The Great Awakening began in the Mid-Atlantic region in 1720. In that year the Dutch Reformed Church in Holland sent Theodore J. Frelinghuysen to New Jersey. In Holland, because of his left wing pietistic (i.e., an emotional religion) views, he was a member of a small isolated group within his church. Naturally he blossomed in the New World, which was hungry for religions more attuned to the interests of the common person.

Another voice of the new religious awakening was that of Gilbert Tennent, son of William Tennent, a Presbyterian minister who set up a school in his home to train sorely needed Presbyterian clergy. The school came to be known as the "Log College." After 1727, it was located in Tennent's parish of Neshaminy in Bucks County, Pennsylvania. Gilbert Tennent became a minister and accepted a call from New Brunswick, New Jersey. Here he came to know Jacob Frelinghuysen, who lived nearby. Tennent, influenced by Frelinghuysen's pietism, converted to the more evangelical religion, and this in turn led to pietism's becoming an important force in the Presbyterian church.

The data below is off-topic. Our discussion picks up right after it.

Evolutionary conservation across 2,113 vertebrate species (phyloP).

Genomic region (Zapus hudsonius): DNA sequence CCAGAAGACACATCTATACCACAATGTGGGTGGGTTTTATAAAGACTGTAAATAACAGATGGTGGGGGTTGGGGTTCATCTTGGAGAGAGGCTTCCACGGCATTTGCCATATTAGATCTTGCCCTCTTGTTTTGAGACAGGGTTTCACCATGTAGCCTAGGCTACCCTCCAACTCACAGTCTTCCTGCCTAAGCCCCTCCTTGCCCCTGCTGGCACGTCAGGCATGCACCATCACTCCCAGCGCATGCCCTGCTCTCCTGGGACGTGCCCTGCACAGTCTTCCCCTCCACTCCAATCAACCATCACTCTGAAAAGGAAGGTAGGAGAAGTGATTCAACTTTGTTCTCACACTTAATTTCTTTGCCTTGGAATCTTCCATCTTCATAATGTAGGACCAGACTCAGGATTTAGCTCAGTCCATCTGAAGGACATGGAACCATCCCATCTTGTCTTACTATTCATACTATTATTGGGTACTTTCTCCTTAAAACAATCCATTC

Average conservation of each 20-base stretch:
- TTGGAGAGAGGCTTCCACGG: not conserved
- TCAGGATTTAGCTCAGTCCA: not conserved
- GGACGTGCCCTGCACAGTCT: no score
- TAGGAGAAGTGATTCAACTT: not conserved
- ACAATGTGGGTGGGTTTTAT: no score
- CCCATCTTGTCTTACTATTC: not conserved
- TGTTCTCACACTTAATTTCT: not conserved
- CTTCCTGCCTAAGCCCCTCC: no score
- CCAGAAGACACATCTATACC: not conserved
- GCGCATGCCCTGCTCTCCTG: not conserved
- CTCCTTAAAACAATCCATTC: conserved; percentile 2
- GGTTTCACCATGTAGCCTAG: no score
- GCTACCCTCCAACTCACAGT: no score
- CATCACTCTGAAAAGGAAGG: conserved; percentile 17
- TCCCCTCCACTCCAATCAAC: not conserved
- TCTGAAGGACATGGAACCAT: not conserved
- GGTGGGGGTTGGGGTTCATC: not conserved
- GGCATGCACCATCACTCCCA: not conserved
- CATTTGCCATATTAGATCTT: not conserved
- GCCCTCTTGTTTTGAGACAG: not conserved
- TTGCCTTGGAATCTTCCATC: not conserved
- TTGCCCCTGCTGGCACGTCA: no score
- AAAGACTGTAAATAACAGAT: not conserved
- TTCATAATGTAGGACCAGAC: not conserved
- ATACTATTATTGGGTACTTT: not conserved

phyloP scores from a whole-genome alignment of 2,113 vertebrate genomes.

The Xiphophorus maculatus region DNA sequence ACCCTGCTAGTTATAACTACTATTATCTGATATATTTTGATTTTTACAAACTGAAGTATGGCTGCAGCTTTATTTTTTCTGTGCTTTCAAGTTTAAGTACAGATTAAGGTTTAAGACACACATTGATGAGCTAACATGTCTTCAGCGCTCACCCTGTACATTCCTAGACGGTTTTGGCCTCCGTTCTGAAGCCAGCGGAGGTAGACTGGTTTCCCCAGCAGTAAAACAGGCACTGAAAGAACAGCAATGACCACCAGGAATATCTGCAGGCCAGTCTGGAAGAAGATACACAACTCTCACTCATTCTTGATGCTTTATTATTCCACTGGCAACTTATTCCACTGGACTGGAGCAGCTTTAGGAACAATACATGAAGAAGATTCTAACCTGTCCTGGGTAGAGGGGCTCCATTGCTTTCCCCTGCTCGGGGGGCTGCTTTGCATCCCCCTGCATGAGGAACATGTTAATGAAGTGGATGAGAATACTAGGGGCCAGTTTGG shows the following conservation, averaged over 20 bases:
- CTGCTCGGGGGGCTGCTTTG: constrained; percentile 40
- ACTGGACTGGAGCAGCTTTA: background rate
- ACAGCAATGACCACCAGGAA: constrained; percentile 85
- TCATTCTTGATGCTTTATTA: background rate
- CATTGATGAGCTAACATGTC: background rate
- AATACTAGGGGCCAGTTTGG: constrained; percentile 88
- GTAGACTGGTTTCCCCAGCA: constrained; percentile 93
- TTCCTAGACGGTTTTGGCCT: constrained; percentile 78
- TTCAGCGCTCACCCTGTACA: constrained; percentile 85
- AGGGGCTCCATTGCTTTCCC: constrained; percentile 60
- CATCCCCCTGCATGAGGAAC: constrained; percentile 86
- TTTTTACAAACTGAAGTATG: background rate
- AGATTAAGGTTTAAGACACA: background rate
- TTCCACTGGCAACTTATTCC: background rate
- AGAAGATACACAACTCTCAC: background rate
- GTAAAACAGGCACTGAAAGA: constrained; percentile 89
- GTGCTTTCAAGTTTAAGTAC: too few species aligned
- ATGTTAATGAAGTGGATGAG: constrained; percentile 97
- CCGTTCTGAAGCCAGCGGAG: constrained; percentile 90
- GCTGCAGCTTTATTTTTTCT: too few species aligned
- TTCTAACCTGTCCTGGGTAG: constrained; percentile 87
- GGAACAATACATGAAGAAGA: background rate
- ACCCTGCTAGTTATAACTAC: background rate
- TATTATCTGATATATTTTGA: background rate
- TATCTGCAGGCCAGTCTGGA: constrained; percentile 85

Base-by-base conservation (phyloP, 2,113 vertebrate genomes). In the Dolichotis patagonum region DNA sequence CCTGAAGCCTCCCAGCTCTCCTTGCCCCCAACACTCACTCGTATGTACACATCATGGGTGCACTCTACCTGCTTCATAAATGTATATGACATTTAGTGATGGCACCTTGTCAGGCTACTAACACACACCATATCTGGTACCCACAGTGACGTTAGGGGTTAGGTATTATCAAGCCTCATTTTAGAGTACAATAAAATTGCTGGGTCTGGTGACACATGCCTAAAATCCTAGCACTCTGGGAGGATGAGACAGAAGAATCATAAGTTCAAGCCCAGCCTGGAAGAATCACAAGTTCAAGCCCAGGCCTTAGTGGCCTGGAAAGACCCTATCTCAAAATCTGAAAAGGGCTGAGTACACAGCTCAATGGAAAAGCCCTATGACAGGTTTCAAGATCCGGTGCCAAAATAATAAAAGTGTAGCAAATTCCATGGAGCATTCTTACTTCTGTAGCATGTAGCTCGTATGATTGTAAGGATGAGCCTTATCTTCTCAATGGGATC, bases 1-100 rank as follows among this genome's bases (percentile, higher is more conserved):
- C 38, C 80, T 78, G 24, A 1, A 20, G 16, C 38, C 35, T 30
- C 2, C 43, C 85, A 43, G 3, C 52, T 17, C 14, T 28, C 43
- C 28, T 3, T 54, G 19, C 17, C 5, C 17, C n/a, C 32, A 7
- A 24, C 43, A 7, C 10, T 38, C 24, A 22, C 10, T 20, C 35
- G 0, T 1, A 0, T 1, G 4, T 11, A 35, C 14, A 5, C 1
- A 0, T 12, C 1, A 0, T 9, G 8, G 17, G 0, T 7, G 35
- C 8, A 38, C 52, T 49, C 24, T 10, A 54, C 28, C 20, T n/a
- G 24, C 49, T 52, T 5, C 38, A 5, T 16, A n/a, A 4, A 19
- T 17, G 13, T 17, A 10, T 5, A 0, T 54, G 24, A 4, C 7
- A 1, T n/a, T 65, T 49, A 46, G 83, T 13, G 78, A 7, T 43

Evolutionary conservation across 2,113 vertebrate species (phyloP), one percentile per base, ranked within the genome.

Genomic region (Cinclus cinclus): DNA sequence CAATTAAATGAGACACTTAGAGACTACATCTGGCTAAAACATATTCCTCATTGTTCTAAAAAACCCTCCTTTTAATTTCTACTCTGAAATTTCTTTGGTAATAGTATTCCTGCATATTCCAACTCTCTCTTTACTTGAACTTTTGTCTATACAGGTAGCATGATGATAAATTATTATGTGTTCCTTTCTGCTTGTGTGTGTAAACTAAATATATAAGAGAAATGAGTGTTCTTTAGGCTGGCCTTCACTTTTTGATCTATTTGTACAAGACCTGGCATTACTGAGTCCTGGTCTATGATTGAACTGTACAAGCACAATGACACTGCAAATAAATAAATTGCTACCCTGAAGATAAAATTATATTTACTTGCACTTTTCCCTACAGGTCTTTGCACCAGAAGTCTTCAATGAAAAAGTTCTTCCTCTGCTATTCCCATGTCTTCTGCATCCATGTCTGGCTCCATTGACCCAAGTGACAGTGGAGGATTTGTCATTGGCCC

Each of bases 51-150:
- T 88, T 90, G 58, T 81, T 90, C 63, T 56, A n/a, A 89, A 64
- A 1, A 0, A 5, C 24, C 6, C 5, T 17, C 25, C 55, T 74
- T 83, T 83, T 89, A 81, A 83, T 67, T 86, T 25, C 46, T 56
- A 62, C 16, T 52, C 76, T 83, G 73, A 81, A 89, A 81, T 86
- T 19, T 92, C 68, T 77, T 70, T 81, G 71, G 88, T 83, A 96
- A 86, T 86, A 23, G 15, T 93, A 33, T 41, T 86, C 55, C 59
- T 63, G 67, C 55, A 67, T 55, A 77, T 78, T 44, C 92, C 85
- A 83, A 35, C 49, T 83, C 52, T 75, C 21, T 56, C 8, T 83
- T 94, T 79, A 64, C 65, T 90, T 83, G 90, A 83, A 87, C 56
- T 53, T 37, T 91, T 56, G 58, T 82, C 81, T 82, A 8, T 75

Western Massachusetts was also home to the Great Awakening. This region was the largely unsettled western frontier of the state until the end of the French and Indian War in 1763. When western Massachusetts did develop, it became a highly agricultural society, specializing in flax, lumber, and livestock production. This made it a much more conservative region than that of rich eastern Massachusetts, home of sophisticated merchants.